Publications: Gavekal Portfolio Solutions
What Antifragility Means
‘Antifragility Revisited’ is a series of publications on the financial, physical, and socio-political concept of antifragility, invented and promoted by Professor Nicolas Nassim Taleb.
Part I introduces the concept and its potentially revolutionary applications in finance. These include the identification of fragile and antifragile assets, the classification of companies by level of market fragility, the measure of critical volatilities and the construction of investment portfolios targeting long-term robustness.
A Simple Rule - PART III - Risk Remuneration
In this publication, we analyse the competition between major economic zones on risk remuneration. Risk remuneration is the excess return of risk assets above cash rates. Similarly to cash remuneration, presented in Part II, flexible investors can generate significant alpha by dynamically allocating risks to the leading zones.
Part III shows evidence of risk allocation opportunities on equity indices, thereby confirming the arbitrage principle. It temporarily closes a first series of three letters on the global competition across zones to attract world savings, and the benefit that a global and flexible investor can take from it.
A Simple Rule - PART II - Cash Remuneration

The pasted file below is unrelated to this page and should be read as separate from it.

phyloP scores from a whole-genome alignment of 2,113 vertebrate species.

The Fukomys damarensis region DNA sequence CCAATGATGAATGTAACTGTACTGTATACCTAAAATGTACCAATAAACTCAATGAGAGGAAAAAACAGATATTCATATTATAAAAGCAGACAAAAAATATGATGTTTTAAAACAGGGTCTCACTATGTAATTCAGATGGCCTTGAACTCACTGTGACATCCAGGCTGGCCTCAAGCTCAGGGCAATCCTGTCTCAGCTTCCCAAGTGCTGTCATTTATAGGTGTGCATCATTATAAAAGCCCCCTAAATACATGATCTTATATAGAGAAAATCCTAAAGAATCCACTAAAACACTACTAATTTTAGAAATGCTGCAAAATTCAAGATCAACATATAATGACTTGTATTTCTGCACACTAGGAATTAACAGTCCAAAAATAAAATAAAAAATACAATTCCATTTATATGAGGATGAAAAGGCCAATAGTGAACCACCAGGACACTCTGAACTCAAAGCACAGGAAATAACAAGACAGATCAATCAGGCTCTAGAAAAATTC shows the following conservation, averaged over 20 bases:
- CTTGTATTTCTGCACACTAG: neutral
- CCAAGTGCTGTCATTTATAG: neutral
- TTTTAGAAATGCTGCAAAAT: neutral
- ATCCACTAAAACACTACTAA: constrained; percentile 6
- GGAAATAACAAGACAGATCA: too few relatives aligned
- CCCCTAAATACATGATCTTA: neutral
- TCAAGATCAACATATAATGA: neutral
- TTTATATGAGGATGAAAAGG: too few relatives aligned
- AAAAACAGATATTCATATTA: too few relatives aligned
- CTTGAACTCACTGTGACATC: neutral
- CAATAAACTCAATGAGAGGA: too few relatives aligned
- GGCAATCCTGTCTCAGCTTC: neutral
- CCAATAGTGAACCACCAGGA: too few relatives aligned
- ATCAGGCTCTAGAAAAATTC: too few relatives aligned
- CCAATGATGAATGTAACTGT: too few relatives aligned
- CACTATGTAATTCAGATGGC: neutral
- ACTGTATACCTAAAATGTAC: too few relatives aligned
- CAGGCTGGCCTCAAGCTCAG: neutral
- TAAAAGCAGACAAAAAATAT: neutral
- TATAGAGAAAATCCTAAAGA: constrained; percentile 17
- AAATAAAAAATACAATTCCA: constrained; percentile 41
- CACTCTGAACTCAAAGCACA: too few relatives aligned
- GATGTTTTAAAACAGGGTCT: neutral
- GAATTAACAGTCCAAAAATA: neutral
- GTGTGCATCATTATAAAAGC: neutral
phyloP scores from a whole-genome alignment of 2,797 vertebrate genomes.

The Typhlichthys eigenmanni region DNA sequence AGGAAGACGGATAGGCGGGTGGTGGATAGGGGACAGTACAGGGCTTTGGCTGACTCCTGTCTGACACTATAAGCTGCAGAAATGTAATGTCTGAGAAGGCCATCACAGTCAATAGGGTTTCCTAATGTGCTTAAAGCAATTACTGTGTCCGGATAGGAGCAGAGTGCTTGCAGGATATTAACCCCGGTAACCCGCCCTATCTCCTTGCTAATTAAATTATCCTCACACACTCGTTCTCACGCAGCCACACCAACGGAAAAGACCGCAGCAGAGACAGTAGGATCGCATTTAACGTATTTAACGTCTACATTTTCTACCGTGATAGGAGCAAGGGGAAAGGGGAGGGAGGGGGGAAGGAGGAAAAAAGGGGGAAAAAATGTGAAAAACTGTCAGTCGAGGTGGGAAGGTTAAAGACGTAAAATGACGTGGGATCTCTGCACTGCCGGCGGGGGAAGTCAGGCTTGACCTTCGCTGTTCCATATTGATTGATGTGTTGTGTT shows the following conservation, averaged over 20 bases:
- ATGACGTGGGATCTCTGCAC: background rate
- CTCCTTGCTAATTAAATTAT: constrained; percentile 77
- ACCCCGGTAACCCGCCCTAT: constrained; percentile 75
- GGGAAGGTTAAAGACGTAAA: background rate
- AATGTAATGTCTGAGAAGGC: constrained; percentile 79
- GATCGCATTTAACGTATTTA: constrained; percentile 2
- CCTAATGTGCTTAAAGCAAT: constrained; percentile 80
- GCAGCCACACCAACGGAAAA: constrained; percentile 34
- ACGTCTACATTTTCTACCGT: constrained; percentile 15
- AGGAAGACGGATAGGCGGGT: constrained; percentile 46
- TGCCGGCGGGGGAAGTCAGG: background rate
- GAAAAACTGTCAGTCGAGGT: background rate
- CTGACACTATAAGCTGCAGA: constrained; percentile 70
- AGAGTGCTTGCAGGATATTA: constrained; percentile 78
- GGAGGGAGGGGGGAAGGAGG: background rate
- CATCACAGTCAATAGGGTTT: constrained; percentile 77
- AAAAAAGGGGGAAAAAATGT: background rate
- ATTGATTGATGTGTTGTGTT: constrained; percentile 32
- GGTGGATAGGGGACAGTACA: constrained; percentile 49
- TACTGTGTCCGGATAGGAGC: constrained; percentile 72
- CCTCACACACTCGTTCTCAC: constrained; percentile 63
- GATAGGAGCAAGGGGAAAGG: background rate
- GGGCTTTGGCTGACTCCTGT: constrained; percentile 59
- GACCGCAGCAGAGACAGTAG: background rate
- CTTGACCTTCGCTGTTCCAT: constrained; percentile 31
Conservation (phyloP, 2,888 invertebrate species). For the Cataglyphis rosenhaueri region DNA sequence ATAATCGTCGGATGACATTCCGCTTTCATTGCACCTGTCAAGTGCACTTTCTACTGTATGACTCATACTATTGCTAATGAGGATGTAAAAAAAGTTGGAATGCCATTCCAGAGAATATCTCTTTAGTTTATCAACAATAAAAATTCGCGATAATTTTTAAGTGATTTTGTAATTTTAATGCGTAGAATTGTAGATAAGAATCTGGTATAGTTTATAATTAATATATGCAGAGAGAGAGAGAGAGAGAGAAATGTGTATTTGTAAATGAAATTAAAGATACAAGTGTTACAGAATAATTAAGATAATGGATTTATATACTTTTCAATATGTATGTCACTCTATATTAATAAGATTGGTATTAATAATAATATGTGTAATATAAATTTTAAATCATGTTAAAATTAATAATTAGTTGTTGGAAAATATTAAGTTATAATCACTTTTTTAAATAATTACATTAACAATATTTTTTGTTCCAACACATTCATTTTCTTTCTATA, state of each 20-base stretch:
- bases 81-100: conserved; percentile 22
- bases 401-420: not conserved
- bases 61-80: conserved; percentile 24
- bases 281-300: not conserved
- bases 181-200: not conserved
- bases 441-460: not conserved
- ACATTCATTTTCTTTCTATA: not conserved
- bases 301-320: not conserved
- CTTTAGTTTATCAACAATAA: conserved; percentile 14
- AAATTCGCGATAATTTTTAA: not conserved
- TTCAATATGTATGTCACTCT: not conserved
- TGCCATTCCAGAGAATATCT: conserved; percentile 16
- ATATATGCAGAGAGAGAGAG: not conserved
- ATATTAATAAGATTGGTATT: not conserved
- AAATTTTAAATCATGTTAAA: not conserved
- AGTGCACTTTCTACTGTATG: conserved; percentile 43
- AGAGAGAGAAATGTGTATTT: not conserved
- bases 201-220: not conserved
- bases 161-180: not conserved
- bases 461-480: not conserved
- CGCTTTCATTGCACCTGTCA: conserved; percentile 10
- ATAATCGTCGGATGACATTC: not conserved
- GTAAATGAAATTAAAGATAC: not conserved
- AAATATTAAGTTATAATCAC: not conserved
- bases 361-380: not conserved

Monetary zones compete to attract and safeguard excess savings denominated in their own currency. From an investor’s standpoint, the attractiveness of a currency resides in the total remuneration proposed by its monetary zone, i.e. the interest payments on cash deposits and the appreciation or depreciation of the currency vis-à-vis other competitors.
We analyse below this competition over time and show that currency remunerations, or ranking across zones, reveal the ‘Best of Breed’. A simple rule to allocate cash, based on trusting currency leaders over currency losers, generates significant alpha over time.
A Simple Rule - PART I - Arbitrage Principle
There exists a theoretical trade-off between two types of remuneration: cash and risk. An economic and monetary zone cannot simultaneously favour both ‘the rentier’ and ‘the entrepreneur’. However, we believe that a flexible investor can in fact benefit from such a situation. By investing their cash into the best cash-remunerating zone and their risk into the best risk-remunerating zone, the investor can do what has rarely been done before; reap the benefits of both.
The presentation of our model is split into three parts: (I) Arbitrage Principle, (II) Cash Remuneration, (III) Risk Remuneration. Through our new method of analysing global investment portfolios, our model devises a simple rule that leads to the generation of significant long-term alpha
Publications: Quant Corner Notes